There are several varieties of cineraria, from the beautiful, flower-laden houseplant to the silver leaf dusty miller (Centaurea cineraria) found in many landscapes. There is even a cineraria that is a small tree that is grown in India (Prosopis cineraria). The most common, though, are the brilliant flowering houseplant cineraria and the garden variety, dusty miller.
Cineraria is an annual plant that is grown from tiny seeds and usually done in a greenhouse environment because of the seedlings' intolerance for variations in the growing conditions. As a houseplant, the cineraria plant also has specific requirements to keep it happy. Although flowering cinerarias love bright light, they cannot tolerate direct sunlight. This is because the cineraria also thrives in cooler environments in the mid-15.6 degrees C range and direct sunlight it too hot for the plant. Pot them in a peat-based soil that is kept moist, but not overly wet. The cineraria will do well with normal home humidity and does not care to be misted with water. If any of these growing conditions are lacking, your cinteraria will quickly let you know, usually by wilting. Cinerarias generally are not bothered by pests, like whiteflies and aphids, unless the plant is already under stress from another condition. Because cineraria is an annual, after the plant is done blooming, it should be discarded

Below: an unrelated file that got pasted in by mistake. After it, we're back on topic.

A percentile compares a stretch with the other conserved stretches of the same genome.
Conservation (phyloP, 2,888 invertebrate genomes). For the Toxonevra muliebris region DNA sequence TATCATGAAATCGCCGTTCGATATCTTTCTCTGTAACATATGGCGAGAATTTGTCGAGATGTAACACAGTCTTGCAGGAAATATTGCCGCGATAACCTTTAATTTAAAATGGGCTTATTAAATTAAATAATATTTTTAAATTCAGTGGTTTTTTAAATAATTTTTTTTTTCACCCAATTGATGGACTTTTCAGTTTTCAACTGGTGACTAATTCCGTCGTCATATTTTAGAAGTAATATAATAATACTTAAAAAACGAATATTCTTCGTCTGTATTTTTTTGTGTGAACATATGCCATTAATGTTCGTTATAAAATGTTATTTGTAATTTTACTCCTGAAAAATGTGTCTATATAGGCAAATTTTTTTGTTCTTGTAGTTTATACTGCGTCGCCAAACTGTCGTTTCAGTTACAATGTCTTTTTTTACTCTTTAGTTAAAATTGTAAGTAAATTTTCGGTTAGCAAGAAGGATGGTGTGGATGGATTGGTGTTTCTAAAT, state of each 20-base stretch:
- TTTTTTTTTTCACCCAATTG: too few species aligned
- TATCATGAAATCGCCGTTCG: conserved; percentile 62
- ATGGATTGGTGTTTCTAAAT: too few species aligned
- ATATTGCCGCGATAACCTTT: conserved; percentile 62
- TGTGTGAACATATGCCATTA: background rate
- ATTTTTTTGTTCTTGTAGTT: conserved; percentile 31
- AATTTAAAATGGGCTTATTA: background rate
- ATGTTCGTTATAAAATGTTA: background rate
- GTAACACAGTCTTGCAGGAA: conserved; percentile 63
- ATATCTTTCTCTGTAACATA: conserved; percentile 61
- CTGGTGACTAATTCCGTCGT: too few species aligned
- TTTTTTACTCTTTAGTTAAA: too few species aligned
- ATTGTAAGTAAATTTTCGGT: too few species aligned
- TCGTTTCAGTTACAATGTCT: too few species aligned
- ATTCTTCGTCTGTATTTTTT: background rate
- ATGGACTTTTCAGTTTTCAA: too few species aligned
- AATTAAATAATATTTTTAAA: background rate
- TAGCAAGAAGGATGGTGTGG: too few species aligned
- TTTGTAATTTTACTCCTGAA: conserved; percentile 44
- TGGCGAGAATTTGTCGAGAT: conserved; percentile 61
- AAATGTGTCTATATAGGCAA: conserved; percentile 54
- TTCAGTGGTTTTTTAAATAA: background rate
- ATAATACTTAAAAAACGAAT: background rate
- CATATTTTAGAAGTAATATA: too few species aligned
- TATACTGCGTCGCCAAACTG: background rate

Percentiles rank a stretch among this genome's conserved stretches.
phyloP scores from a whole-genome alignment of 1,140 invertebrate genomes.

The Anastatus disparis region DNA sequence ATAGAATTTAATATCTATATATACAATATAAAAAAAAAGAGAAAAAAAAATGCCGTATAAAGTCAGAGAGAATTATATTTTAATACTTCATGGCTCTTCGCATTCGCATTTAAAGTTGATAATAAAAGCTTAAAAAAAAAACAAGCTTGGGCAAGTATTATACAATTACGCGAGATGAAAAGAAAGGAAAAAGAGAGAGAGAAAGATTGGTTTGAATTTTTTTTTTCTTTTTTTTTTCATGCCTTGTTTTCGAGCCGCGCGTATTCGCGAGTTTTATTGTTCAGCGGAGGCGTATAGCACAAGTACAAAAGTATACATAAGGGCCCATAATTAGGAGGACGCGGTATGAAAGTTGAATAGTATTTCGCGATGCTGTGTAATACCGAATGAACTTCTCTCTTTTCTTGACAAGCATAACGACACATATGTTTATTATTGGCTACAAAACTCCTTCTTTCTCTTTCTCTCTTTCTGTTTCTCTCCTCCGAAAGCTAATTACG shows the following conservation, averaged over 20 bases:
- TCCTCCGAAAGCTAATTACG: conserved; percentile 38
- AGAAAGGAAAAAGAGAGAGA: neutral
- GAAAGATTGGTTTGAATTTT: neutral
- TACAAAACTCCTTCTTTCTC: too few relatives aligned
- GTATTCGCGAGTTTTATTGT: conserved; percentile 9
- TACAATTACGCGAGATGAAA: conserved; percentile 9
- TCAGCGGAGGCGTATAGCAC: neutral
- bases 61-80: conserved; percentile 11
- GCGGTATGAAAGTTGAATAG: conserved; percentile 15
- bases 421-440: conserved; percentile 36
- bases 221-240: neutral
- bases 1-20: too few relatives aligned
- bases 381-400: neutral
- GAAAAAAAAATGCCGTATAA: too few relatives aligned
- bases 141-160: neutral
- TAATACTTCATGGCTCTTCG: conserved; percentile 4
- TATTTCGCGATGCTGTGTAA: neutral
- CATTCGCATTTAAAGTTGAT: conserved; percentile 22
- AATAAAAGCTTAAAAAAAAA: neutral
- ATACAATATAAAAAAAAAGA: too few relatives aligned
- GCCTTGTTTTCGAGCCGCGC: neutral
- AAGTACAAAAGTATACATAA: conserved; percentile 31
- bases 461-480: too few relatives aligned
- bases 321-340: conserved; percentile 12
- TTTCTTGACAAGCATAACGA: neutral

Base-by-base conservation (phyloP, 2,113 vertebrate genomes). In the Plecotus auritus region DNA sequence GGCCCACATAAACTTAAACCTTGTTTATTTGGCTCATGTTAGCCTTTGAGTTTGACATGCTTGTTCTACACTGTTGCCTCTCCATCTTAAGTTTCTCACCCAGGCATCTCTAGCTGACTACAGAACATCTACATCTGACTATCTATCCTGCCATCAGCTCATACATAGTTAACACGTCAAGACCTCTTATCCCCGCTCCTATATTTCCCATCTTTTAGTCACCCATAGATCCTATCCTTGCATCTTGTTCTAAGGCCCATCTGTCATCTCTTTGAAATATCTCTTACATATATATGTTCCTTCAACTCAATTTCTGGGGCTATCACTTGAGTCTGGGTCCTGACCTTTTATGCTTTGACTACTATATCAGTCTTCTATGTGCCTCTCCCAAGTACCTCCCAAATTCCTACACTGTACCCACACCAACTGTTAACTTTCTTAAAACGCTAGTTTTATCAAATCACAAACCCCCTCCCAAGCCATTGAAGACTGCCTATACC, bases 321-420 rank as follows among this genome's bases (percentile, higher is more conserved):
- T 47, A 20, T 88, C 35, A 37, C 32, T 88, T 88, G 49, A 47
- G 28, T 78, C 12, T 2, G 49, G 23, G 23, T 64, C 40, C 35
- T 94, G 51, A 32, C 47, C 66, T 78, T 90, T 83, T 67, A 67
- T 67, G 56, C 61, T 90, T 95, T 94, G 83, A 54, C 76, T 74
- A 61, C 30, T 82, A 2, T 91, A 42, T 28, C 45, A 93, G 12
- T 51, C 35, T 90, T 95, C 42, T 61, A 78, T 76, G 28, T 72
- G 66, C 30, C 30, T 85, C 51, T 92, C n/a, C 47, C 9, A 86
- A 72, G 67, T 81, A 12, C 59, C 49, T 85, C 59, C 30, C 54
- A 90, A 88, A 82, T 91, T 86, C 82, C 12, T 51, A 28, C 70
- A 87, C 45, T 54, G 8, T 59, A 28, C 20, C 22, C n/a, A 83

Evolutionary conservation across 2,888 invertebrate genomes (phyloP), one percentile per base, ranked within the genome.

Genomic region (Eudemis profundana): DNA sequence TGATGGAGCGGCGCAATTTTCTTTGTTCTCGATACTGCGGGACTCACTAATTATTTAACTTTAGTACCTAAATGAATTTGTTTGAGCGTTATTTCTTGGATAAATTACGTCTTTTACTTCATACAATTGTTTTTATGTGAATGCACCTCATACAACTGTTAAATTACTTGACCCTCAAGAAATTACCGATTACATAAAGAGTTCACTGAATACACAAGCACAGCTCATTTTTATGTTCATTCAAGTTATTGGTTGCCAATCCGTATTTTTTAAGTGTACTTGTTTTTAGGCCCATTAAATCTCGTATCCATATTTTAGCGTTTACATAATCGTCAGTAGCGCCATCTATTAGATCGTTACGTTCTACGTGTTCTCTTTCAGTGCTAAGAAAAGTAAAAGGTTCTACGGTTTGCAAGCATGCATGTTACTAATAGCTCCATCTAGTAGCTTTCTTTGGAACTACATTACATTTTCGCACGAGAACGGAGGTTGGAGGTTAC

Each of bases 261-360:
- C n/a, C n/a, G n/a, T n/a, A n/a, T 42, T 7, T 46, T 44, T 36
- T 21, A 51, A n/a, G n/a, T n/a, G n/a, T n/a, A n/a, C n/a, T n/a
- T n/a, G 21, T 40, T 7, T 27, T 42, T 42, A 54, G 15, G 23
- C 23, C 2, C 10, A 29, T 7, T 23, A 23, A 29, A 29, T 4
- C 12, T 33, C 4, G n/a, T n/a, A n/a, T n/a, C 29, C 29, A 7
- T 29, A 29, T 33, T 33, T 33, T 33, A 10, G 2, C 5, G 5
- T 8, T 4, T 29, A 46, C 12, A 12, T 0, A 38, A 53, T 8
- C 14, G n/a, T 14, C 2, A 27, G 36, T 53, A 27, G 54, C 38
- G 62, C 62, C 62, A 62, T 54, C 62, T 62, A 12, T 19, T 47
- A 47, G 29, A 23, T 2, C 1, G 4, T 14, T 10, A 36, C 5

In the Garden
Planting the cineraria variety known as dusty miller in your garden will add texture and a display of silvery foliage among the green. Although dusty miller can be cultivated from seeds, because, like the cineraria houseplant, dusty miller thrives in cooler temperatures, most gardeners plant purchased seedlings in their gardens in the spring. Plant the seedlings in a well-draining soil that is rich in organic matter. Choose an area that receives bright light, but not direct sunlight which is too hot for the plant. After the seedlings begin to grow, add mulch around the plants to retain moisture in the soil and keep the ground cool. To promote fuller, bushier plants, pinch the flower buds off as they develop. The main pest is the whitefly when the temperature becomes too hot. Powdery mildew and bacteria fungus can attack the plant if the environment is too moist, either from over-watering or humidity. Because the dusty miller is an annual, it will die off after the first frost.